Imparato is an expert’s expert, the man you’d call if you needed to know exactly what drug was coursing through a person’s body right away. He’s a drug recognition expert, a title hard-earned after months of intensive study and training — he can recognize the physical and behavioral symptoms of various illegal drugs with an almost uncanny accuracy.

“We can tell you within a reasonable degree of certainty what is impairing [someone], whether it’s a medical impairment, if they’re not impaired at all or if the impairment is some sort of narcotic,” Imparato said. “We’re able to break that down into what category of narcotic it might be thanks to some very intense training.”

Out on patrol, he guides subjects through field sobriety exercises with a clinician’s grace, never faltering, delivering instructions simply, clearly and courteously. Imparato makes a high-stress, high-consequence experience into something more akin to a routine check-up at the doctor’s office.

Despite his skill, Imparato never dreamed of being a cop. As a boy, he imagined that he’d enter into the priesthood; it wasn’t until a fateful dalliance with the Police Explorers, a law-enforcement mentorship program run by the Boy Scouts of America, that he discovered his true calling.

His experience with the Policer Explorers inspired him to become a police dispatcher and later a traffic investigator. In 2011, he was sworn in as an officer at UCFPD, but it’s the memories dispatcher days that drove him to wage war against drunk driving.

“One night, when I was a dispatcher, there was a call about a traffic accident. There were two vehicles that struck each other: One vehicle had five passengers in the car, teenagers, 16 or 17 years old, and the second vehicle had two females in their mid-20s or early 30s. It was drunk driving against drunk driving. Out of the seven people involved, six people passed away — four out of the teenagers and both women. The only reason one teenager survived is because he was in the passenger side of the back seat, and he was cushioned by his friends’ bodies.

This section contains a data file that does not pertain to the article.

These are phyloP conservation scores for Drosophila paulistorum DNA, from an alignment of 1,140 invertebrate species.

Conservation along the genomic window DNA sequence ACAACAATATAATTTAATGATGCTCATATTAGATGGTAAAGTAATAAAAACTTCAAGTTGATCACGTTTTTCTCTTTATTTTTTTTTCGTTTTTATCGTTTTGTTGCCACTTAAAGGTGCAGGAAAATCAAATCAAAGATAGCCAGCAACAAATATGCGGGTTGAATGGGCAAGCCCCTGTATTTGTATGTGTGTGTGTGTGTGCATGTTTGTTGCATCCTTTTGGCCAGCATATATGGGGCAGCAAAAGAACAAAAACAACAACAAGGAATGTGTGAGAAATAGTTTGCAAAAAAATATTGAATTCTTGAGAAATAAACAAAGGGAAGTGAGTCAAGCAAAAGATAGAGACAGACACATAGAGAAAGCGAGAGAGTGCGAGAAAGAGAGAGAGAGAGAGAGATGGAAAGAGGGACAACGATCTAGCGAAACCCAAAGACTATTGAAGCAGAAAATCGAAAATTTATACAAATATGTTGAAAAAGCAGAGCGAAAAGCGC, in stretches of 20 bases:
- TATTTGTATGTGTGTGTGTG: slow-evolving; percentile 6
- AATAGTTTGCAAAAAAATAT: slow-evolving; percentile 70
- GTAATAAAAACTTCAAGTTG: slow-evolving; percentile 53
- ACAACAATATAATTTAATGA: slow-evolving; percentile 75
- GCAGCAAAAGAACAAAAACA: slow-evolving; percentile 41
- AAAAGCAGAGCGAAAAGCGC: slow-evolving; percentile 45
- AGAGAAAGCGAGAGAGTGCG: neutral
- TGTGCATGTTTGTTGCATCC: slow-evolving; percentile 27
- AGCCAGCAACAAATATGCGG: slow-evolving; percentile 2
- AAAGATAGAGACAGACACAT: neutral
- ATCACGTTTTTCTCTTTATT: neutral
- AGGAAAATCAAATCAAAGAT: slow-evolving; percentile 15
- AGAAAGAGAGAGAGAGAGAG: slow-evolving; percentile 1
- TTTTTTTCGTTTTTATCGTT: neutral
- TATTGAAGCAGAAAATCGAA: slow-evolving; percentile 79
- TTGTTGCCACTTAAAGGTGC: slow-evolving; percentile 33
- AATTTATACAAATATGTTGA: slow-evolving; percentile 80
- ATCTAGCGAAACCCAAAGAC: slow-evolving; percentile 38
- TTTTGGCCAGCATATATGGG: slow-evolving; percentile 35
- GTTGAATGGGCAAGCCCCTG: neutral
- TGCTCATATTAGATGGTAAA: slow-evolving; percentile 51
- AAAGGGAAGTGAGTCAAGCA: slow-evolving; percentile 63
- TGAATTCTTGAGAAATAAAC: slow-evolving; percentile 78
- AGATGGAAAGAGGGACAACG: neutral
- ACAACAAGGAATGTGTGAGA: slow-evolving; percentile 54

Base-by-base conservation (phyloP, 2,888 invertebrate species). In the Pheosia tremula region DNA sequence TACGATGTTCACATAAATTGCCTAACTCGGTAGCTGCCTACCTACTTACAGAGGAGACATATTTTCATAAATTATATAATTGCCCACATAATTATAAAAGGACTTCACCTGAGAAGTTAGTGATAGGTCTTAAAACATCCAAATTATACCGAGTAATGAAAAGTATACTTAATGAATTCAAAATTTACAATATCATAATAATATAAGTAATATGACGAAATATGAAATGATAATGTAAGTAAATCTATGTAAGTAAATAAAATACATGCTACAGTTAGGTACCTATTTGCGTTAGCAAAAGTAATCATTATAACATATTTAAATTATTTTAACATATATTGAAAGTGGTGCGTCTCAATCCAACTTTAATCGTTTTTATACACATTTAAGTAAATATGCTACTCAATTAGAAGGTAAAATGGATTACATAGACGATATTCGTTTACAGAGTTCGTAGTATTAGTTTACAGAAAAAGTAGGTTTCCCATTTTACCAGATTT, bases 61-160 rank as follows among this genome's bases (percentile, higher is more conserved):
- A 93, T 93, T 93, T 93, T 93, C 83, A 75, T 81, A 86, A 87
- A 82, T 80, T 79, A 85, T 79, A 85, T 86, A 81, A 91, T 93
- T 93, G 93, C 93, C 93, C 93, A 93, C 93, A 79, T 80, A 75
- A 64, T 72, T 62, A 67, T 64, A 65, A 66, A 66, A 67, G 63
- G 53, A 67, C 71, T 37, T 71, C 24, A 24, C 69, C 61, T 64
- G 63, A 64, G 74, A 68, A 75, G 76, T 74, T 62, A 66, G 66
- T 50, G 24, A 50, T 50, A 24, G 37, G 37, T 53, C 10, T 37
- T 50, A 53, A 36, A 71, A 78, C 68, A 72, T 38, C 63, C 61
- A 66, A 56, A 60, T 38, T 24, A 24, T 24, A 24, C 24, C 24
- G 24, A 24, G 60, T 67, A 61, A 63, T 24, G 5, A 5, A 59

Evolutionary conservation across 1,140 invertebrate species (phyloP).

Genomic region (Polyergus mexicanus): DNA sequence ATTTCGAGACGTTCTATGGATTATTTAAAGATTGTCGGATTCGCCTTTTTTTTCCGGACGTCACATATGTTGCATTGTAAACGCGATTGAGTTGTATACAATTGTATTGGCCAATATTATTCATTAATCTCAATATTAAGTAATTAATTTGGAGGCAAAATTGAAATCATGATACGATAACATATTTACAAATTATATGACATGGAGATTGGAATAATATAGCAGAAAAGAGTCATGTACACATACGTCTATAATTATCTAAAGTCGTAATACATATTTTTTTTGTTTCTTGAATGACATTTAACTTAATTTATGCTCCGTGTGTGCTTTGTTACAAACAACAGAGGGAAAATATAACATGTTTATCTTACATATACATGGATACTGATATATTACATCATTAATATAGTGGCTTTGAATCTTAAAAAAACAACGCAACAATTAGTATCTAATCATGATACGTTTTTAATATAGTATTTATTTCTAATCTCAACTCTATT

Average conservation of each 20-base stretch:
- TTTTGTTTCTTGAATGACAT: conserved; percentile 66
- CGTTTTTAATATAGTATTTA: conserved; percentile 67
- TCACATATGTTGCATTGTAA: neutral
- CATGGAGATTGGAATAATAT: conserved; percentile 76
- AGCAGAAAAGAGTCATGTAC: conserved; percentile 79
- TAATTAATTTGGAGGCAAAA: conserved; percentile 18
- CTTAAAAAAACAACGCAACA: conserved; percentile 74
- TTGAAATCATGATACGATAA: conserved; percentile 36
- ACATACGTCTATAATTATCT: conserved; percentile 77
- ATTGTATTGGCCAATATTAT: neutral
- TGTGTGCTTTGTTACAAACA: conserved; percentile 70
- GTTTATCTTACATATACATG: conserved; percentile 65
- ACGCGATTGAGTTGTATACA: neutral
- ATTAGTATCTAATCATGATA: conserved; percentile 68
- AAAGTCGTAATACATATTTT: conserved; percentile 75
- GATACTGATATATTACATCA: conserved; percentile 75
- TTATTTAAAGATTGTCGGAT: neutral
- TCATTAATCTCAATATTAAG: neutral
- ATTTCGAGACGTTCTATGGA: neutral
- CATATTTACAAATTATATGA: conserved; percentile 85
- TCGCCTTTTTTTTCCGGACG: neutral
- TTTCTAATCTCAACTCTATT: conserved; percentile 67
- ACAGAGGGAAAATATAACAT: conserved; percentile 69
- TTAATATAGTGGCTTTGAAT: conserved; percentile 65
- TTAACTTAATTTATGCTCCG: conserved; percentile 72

“I had the unfortunate task of calling the parents and saying, ‘Hey, your son’s been in a traffic crash and you need to go to the hospital, right now.’ We knew we had traffic homicide on the way — we knew that we had multiple fatalities. I remember the mom on the phone screaming at me, asking to tell me if her son was dead. I never want to go through that again. I never want to tell a parent that their child is dead because someone made a poor decision.”

In January, Imparato reached out to DeMott after seeing a number of his social media posts declaiming the need for DUI law reform. The two have been fast friends ever since, united by the hard-won awareness of drunk driving’s deadly consequences.

DeMott regularly joins Imparato on saturation patrols, where police officers are given free rein to patrol for impaired drivers beyond their normal jurisdictions, and Sector 2 Noise and Alcohol Patrol rides, which target local bars in search of underage drinkers.

He hopes that, one day, with enough education and awareness, no parent will ever have to suffer the loss of a child.

“It’s all for her — it’s all for Keri.”

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Bernard Wilchusky is the Editor-in-Chief of the Central Florida Future. Follow him on Twitter @cameradudeman or email him at BernardW@centralfloridafuture.com.